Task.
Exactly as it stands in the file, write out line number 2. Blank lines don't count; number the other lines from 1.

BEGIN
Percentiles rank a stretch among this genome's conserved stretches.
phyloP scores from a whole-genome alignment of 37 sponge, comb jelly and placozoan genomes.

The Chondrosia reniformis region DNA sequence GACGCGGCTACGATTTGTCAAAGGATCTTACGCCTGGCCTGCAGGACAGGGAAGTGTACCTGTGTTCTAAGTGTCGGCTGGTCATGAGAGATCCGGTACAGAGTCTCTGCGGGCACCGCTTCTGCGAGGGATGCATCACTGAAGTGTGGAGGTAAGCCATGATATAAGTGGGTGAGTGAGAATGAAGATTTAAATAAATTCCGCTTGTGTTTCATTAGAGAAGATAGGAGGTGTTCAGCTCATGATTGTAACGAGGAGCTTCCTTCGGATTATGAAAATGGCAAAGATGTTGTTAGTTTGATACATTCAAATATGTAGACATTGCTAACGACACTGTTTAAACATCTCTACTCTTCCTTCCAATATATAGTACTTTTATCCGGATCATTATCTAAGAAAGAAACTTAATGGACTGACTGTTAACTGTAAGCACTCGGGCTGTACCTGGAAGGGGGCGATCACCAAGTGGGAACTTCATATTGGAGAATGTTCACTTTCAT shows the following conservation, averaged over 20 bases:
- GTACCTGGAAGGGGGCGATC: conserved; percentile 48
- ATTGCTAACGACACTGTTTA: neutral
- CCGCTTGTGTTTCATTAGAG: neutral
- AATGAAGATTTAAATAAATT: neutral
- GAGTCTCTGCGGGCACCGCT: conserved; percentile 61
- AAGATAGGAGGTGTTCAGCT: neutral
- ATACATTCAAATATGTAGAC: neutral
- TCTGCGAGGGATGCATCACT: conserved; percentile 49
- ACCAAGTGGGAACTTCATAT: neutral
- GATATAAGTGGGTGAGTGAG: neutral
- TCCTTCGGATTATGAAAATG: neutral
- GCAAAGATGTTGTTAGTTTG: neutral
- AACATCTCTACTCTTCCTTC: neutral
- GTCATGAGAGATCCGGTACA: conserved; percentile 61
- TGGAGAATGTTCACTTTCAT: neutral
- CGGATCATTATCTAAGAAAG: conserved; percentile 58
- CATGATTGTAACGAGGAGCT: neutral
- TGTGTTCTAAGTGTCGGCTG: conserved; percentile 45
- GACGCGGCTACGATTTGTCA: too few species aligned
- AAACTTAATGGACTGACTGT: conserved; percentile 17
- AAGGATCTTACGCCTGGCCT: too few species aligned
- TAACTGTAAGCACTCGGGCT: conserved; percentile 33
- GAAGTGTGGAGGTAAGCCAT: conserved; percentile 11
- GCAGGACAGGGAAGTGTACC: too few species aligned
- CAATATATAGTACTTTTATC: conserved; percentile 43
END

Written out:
phyloP scores from a whole-genome alignment of 37 sponge, comb jelly and placozoan genomes.